I am a man of limited means who enjoys wilderness and the experiences of raw nature.
I will forgo an oportunity for a record book head (with a high dollar value) for an oportunity to experience some real wild country and perhaps take a representative animal as a momento of the trip.
I would prefer to pay more for location and the experiences that location may provide as oposed to size of animal.
11-29-2011, 11:20 PM #23
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Don't forget Gentlemen, supply and demand.
If no one booked to hunt Roan, then the price would fall. The animals mentioned so far are all considered highly desirable ( I often have my doubts about why some like Buffalo become desirable, marketing, hype etc.) but that is the market forces at work.
There is no escaping basic costs as PaulT has so well demonstrated. Even do it yourself or 'Chasse Libre' hunts cost money. I believe their are opportunitys to organise basic hunts and public land hunts in NZ are one example. The reward in those hunts is the experience not the trophy and as we know, in 99% of cases the cheque book gets results if you can't compromise trophy quality.Time spent in Reconnaisance is never wasted.
11-30-2011, 01:55 AM #24
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11-30-2011, 05:44 AM #25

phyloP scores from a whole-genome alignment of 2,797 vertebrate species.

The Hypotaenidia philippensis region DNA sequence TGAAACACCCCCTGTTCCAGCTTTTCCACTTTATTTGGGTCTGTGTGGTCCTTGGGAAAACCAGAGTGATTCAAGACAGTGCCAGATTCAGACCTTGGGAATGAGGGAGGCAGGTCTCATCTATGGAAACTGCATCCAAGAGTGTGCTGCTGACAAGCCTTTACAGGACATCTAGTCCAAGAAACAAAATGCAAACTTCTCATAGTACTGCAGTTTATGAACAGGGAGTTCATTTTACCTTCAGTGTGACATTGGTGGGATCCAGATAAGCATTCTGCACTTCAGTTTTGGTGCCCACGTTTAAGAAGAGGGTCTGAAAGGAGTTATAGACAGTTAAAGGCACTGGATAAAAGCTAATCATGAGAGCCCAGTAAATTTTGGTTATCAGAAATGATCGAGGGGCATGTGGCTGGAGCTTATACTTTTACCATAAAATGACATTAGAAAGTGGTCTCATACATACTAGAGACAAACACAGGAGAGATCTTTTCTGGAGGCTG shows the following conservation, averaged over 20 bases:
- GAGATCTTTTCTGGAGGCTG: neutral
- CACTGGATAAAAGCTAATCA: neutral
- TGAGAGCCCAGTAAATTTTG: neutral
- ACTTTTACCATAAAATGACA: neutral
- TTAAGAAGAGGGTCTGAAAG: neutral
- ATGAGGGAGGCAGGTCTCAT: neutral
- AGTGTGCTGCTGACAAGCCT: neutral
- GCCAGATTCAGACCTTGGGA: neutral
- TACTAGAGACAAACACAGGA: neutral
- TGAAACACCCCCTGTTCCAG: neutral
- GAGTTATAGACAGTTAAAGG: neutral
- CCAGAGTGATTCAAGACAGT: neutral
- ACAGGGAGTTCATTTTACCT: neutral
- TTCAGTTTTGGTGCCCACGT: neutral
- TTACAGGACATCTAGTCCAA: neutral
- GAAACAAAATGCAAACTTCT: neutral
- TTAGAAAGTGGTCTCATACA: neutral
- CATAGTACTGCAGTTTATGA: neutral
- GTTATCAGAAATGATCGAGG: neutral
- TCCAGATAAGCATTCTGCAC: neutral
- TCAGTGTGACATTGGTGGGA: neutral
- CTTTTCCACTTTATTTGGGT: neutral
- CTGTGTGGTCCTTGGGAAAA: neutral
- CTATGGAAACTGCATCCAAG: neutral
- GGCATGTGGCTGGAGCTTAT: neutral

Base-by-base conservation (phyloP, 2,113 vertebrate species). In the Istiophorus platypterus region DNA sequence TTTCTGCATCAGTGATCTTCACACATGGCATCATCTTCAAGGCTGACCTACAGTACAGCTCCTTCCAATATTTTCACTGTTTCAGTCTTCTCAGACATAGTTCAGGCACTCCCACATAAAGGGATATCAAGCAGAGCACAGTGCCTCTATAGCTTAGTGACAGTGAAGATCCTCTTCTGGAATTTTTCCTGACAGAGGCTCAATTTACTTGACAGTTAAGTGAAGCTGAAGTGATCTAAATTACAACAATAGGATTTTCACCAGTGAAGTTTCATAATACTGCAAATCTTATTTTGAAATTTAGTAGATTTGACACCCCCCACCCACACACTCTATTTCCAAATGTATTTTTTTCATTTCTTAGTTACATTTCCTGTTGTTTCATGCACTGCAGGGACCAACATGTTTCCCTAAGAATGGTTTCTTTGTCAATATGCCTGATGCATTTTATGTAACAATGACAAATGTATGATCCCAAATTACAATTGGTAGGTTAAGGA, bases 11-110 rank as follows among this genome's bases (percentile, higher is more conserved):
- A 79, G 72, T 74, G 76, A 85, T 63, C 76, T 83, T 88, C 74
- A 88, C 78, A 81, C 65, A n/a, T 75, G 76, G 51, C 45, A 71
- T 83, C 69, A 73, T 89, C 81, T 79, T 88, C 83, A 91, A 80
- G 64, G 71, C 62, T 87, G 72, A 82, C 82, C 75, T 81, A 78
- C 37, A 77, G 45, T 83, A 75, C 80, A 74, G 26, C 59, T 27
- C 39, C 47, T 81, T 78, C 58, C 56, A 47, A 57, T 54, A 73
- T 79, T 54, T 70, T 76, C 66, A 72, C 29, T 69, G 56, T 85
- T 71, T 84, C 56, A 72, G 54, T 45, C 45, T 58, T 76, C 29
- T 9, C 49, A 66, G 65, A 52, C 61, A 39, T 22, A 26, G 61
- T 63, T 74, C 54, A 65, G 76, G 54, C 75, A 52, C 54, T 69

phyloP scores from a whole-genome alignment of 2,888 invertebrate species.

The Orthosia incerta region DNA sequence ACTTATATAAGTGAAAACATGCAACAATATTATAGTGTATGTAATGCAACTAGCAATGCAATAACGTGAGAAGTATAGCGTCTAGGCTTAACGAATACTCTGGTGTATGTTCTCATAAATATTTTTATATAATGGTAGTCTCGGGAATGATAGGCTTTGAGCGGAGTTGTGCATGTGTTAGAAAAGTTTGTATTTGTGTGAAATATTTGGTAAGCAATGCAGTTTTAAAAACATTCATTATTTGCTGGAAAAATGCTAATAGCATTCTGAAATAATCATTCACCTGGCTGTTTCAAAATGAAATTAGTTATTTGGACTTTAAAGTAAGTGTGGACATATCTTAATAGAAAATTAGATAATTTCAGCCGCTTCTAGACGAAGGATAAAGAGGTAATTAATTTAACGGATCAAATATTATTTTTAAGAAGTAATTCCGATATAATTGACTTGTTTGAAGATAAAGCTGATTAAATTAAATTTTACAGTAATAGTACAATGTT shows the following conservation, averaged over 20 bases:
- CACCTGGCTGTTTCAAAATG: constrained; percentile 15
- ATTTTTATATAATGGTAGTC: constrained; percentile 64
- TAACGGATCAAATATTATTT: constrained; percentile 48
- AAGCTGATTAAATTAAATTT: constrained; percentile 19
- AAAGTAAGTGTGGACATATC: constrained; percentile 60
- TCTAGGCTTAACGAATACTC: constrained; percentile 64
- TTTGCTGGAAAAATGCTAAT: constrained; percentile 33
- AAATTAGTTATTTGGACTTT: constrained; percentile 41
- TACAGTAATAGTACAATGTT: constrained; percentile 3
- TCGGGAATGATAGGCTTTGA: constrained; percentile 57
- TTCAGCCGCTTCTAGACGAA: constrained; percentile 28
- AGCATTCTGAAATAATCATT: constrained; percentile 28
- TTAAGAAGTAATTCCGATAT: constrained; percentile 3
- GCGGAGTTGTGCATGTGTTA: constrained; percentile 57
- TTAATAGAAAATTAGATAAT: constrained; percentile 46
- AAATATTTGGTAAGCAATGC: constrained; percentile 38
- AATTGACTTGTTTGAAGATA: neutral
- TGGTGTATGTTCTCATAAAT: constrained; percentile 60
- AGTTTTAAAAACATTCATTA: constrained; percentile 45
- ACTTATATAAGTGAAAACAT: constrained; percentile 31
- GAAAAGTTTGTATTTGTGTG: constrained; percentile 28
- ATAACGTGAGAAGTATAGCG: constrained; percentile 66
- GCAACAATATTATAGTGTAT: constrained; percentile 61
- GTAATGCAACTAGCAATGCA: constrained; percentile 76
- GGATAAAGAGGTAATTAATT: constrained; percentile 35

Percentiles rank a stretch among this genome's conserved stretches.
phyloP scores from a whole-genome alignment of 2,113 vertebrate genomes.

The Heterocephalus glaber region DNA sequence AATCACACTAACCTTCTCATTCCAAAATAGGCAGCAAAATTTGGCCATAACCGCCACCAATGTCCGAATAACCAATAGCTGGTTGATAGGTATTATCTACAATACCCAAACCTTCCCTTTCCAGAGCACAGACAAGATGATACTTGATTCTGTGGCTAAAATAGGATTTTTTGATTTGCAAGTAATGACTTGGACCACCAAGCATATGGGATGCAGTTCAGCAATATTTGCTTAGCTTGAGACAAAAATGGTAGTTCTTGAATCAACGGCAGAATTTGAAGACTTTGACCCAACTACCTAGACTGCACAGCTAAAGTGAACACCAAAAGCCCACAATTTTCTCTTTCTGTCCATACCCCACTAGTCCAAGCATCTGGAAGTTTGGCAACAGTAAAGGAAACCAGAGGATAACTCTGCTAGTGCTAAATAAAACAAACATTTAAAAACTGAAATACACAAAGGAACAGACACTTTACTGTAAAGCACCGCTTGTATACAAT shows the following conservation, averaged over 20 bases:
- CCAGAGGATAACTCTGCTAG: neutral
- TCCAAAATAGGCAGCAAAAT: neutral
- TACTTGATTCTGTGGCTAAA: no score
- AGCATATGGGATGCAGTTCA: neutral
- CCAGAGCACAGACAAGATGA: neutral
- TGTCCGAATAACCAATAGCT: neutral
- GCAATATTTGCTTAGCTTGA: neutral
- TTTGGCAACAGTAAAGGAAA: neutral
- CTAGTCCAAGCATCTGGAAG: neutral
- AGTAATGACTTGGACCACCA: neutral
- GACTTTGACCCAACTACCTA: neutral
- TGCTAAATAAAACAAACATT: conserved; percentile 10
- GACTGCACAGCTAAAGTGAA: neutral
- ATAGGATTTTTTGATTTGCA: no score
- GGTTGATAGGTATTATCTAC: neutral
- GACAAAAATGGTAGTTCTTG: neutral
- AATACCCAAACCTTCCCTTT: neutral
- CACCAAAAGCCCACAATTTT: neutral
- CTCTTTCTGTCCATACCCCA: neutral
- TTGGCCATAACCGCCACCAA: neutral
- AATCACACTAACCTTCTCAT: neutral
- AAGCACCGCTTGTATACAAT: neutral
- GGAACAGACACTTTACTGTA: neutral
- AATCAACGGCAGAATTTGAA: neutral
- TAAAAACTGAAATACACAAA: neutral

As bad as i want to shoot one nyala seems to cost alot.They are with out a doubt one of the most beautiful for sure.But after seeing them while huinting they seem not to hard to hunt.Seems like there is alot of them around but still normal cost around 2500.00.But there still on the list for next trip
11-30-2011, 07:41 AM #26
I hope everyone understands I'm not trying to pick a fight. I really like this website and all the great hunters that visit it and share their hunting experiences.
My question was to see everyones opinion on which animals are overrated for the trophy fee or total cost of the hunt?
11-30-2011, 08:32 AM #27
I'm not jealous about hunters hunting every species under the sun and moon. If you have the money and means, go for it. If I can see video of the hunt, pictures and stories...that's enough for me. There is going to be more seperation of the wage classes in the future and that is just a fact of life.
I will say this...the future of hunting is probably doomed as a whole because....instead of having a large number of people hunting...you will have fewer people hunting. Less people equals, less power. I wonder what hunting will look like in 20 years. As a whole it's changed a lot all ready. Stone sheep, 40 years ago where the cheapest of the sheep to hunt. Now they are a $30000 hunt. Will we mainly be hunting plains game in Africa? Whitetail, mule deer, elk and black bear in the US?
11-30-2011, 08:47 AM #28
Enysse and 35 bore. I don't think PaulT took the intent of your thread as an attack on the outfitting industry at all. To me he was simply stating that there are a lot of costs associated with hunting in remote areas that greatly contribute to the cost of hunting certain species and that one needs to keep that in mind when one points at a specific animal you think is overrated and too expensive to hunt. Most hunters really have a poor grasp as to the costs involved with outfitting in remote areas.